Too Much of a Good Thing

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The WSJ did a nice piece called “In Treatment, There Can Be Too Much of A Good Thing”.  Here are some highlights:

  • Aggressive treatment of chronic diseases such as high blood pressure and diabetes has helped to reduce patient deaths. But a new study suggests some patients may be getting too much treatment, increasing their health risks.The study, published Monday in the Journal of the American College of Cardiology, reviewed electronic health records of nearly 400,000 patients at Kaiser Permanente Southern California who were taking medication for high blood pressure, or hypertension. The report suggests patients whose blood pressure is reduced below optimum levels are at an increased risk for death or kidney failure.
  • In the case of diabetes, in which the body can’t control the amount of sugar in the blood, a study by Yale School of Medicine researchers of Medicare data found a growing problem of people with diabetes being hospitalized because their blood-sugar level had dropped too low, possibly because of overly aggressive treatment. In the enthusiasm to control blood sugar, patients are put at risk, the researchers say.
  • Dr. Sim says hypertension patients should be evaluated based on individual risks. Consider, for example, a 70-year-old man on blood-pressure medication who has osteoporosis. If he experiences dizziness and is at risk of falling, his doctors may want to consider adjusting his medication and monitoring his blood pressure carefully, Dr. Sim says.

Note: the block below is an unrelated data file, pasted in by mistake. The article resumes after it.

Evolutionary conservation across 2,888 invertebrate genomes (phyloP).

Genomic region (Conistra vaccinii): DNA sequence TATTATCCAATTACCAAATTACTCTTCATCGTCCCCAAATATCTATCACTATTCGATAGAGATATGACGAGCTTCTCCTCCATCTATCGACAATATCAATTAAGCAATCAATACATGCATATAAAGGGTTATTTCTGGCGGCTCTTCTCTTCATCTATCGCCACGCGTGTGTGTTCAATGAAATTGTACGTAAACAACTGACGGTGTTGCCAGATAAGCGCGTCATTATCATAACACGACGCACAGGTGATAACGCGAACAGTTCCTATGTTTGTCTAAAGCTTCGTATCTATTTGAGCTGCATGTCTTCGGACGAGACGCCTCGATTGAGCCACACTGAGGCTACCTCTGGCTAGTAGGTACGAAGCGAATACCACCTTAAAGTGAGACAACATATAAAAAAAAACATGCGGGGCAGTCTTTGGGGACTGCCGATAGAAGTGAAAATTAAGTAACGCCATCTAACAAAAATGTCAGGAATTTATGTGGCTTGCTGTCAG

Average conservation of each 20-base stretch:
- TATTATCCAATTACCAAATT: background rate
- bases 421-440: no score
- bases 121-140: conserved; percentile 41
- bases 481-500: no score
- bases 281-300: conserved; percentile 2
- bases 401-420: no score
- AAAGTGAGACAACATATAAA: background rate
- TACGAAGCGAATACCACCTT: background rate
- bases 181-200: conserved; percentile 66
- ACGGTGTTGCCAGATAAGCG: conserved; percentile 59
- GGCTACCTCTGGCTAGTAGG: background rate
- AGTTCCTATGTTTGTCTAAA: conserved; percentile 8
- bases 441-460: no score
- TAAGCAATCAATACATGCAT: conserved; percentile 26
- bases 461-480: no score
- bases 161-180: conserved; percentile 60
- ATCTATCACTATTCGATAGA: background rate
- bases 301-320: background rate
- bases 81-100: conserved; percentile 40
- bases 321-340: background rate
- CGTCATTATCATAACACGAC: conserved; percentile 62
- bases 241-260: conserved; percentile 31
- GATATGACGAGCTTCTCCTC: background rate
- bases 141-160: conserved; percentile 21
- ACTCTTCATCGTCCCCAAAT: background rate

• Earlier this year, the American Geriatrics Society, as part of a campaign known as Choosing Wisely, recommended that for patients 65 and older, doctors should avoid using medications to achieve HbA1c levels below 7.5%. “Tight control has consistently been shown to produce higher rates of hypoglycemia in older adults,” the group said. Reasonable targets would be 8% to 9% in older adults with multiple medical conditions and shorter life expectancy, it said.
  • Kasia Lipska, an endocrinologist at Yale and lead author of the hypoglycemia hospitalization study, says in both hypertension and diabetes, “there are a lot of pressures for physicians to reach these special targets, but there isn’t a bottom number.” And in both diseases, she says, “lower is not always better.”
  • In the study of Medicare beneficiaries ages 65 and older, Dr. Lipska and colleagues found that hospital-admission rates for high blood sugar, or hyperglycemia, had sharply declined between the years 1999 and 2011. Those rates are now surpassed by hospitalizations for hypoglycemia—blood sugar that is too low—which increased by 11.7% in the same period. Hypoglycemia can cause confusion, seizures, weakness, fainting and an increased risk of death. The study, published in May in JAMA Internal Medicine, didn’t address the use of medications but “it seems the way we manage patients has resulted in these trends,” Dr. Lipska says.

Key words for you to ruminate on: Enthusiasm, Risk, Reasonable Targets, Pressure.

All this is from the onslaught of paying doctors via quality indicators.

Now my key words: Unproven, Wrong.

58130cookie-checkToo Much of a Good Thing